Elizabeth lives in what she describes as a “comfortable, modest home,” with her only wish being that it was closer to the water. It is no surprise then that she says Hawaii is the one place she would most like to visit.
“It feels really out of reach for me, I think, at this point in my career. I have not really felt like I could take two-plus weeks off. I understand it is very expensive, but it is just a place I would love to go. It seems very magical.”
For now, Elizabeth says she is content to stay home and putter around in her kitchen.
“I love to watch the Food Network, Guy Fieri and Triple D (‘Diners, Drive-Ins and Dives’), and try to replicate recipes by Googling,” she says. “I am all over the place, but I have been feeling a little bit uninspired lately [in the kitchen]. I think it is because over the summertime it felt like some freedom from the dangers of COVID, so, I have been going out to dinner more and going out and doing things more than I was before … I would like to get back into [doing more in the kitchen]. I love cooking seafood. I have a couple of specialties: White bean chicken chili, Italian wedding soup, and anything seafood. I love seafood. And red wine!”
For some, cooking might be talent enough, but Elizabeth says it would really be cool to be able to sing, perhaps like her favorite artist, Taylor Swift. Elizabeth especially likes the 10-minute version of Taylor’s song “All Too Well.”
“I really love Taylor Swift. I have taken my kids to see all of the concerts that I could possibly see. I have been standing there with little toddlers on my hip, like it was pretty much unreasonable to bring them to this, but I did it. I have a lot of great memories.”
Elizabeth becomes a bit more reflective when she reveals that “being able to always stay positive [would be a great talent to have], even when there are negative forces, people dragging you into the muck and difficult circumstances. The times I have been able to really stay positive helped. I have noticed some people are so effervescent and always so positive. I would like to have that superpower.”
Matias Tornopolsky, Crystal Brewe, Ashley Ryan, Elizabeth and Ryan Fleur with view of the Kimmel Center in the background.
One of the times when Elizabeth found her inner superpowers was during the annual Philadelphia International Festival of the Arts (PIFA), which is curated by the Kimmel Center for the Performing Arts.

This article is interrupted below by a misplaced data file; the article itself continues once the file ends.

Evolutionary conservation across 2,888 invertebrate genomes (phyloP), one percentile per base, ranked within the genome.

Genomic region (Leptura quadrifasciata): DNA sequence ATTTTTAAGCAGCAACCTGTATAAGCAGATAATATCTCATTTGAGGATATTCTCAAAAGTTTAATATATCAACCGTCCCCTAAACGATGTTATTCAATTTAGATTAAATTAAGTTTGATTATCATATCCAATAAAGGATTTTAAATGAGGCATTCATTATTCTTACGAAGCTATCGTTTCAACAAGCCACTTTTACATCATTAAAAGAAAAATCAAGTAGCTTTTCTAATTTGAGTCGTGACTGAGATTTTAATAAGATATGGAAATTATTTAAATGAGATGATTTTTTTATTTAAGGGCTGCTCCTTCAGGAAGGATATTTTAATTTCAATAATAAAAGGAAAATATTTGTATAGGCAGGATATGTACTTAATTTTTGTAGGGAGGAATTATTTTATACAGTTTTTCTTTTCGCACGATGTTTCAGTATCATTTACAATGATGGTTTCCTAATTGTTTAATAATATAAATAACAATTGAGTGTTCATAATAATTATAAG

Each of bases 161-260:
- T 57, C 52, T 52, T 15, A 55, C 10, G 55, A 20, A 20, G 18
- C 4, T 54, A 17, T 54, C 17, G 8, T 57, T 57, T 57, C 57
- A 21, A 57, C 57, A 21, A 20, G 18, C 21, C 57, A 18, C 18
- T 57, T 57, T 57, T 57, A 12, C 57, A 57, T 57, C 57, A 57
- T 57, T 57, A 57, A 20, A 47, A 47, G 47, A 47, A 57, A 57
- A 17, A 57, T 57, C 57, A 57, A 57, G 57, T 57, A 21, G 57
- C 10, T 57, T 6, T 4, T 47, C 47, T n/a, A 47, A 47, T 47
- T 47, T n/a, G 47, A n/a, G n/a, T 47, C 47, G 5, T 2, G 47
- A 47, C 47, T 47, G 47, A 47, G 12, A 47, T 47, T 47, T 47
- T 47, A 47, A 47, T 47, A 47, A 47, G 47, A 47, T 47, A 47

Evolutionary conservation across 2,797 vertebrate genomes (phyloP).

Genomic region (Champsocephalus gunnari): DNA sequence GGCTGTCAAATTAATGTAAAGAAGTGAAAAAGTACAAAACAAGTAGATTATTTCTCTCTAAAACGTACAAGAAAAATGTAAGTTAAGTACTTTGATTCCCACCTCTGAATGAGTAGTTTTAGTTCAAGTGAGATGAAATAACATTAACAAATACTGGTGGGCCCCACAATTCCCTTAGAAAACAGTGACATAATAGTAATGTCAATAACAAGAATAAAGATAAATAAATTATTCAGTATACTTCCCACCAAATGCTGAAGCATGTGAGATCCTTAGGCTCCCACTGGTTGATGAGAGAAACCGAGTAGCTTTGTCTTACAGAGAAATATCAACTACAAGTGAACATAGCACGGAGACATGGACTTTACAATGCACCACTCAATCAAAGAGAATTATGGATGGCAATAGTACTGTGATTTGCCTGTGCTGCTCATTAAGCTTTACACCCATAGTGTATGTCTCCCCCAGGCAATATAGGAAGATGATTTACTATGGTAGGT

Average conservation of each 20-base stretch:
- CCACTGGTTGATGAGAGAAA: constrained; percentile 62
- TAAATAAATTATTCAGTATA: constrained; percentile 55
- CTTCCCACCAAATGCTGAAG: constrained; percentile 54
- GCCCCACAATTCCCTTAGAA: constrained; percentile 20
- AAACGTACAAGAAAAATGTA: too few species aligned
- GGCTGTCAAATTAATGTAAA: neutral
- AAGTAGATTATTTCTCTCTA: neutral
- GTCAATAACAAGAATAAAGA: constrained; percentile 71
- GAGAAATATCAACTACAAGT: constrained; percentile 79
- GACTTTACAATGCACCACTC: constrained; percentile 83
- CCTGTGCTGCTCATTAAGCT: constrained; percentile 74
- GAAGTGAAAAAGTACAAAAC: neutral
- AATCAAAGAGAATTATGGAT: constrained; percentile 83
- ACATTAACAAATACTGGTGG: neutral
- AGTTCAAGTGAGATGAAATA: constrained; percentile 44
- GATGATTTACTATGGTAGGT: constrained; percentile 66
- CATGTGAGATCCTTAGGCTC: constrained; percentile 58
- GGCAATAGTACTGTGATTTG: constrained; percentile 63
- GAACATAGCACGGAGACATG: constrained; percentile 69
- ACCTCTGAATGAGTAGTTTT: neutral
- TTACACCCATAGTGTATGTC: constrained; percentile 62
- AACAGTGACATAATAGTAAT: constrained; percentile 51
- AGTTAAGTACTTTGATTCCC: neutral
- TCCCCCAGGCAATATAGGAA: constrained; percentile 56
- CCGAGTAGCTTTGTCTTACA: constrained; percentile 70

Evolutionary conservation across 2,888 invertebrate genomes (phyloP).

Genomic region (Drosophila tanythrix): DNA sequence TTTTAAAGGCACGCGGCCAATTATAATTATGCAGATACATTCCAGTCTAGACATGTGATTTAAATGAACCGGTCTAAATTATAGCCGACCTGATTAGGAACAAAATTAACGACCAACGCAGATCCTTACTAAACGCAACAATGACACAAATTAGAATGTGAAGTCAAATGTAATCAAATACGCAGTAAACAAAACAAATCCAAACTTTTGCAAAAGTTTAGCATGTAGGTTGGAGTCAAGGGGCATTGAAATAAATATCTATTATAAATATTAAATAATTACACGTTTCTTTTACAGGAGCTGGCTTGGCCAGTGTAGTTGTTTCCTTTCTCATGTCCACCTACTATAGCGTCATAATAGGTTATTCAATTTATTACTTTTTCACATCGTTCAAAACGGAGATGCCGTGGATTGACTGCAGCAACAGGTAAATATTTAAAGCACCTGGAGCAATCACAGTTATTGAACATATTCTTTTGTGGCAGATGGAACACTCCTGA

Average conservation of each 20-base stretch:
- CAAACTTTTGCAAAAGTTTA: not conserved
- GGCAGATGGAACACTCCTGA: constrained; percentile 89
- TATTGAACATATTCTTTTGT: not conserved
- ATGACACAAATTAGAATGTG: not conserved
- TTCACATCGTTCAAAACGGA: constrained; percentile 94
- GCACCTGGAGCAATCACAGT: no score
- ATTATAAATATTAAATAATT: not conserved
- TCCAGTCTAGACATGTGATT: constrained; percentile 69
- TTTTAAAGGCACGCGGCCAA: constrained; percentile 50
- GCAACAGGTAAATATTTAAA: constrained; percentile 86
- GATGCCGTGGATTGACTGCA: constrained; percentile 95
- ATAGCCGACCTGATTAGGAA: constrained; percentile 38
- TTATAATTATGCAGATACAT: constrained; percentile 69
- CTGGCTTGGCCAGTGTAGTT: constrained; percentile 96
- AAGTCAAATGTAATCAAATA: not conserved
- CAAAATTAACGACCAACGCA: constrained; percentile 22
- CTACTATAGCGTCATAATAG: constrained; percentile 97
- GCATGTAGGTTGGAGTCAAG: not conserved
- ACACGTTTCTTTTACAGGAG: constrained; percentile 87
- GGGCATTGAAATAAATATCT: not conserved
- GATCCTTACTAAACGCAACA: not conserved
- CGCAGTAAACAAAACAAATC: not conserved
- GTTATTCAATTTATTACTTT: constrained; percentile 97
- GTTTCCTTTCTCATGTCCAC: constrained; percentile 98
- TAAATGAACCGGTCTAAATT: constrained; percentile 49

“I never realized [the challenges of] working on an arts festival, and honestly, that I survived it. It was unreal how hard it was, the amount of work that went into it and you do not always succeed … We learned a lot, but it was daunting.”
As part of PIFA in 2018, the Kimmel Center was to host Taylor Mac’s 24-Decade History of Popular Music, an immersive event that Elizabeth had never before experienced. So, before it came to Philadelphia, she went to the west coast to experience it for herself.
“In San Francisco, it was a 24-hour concert which they were presenting in four different excerpts,” she says. “We were doing it as part of PIFA in two 12-hour concerts. I experienced the first excerpt. I was like, this is wild. I am here because I need to know what this is so I can market this event.”
Elizabeth continues, “When it came to the part that I could sit as an audience member [at PIFA], really experience it and take a deep breath, [thinking about] all the tickets that have been sold, the pressure was off of me. I was able to really experience it, and it just completely took my breath away. I cannot really explain how immersive it was. I think that is a word that's thrown around a lot now. Like immersive means you project something on a wall and I am supposed to feel part of it, but this was like I was part of the show. They had the Dandy Minions, which are probably a hundred people who are part of the show, and it really helped me think about things in a completely different way. I was thinking through topics that I have never personally thought through, but then I'm going, ‘Wait, how would I feel if I was that person experiencing that thing?’ Also leaving that experience, I kept thinking about little things after the fact for a really long time … one piece [would be] on my mind … I have never [experienced] anything quite like that before.”
Elizabeth describes that experience as her greatest achievement, but it is not her only one.
“The other achievement I am proud of is to have come from humble beginnings,” she says.
“I created a life for myself that I love. And I love doing what I do for my job. [I believe] I am contributing to the greater good, making my community better and bringing people together. I think we have the best product in the world.”
Indeed, there is likely not a single person working in live entertainment who would disagree.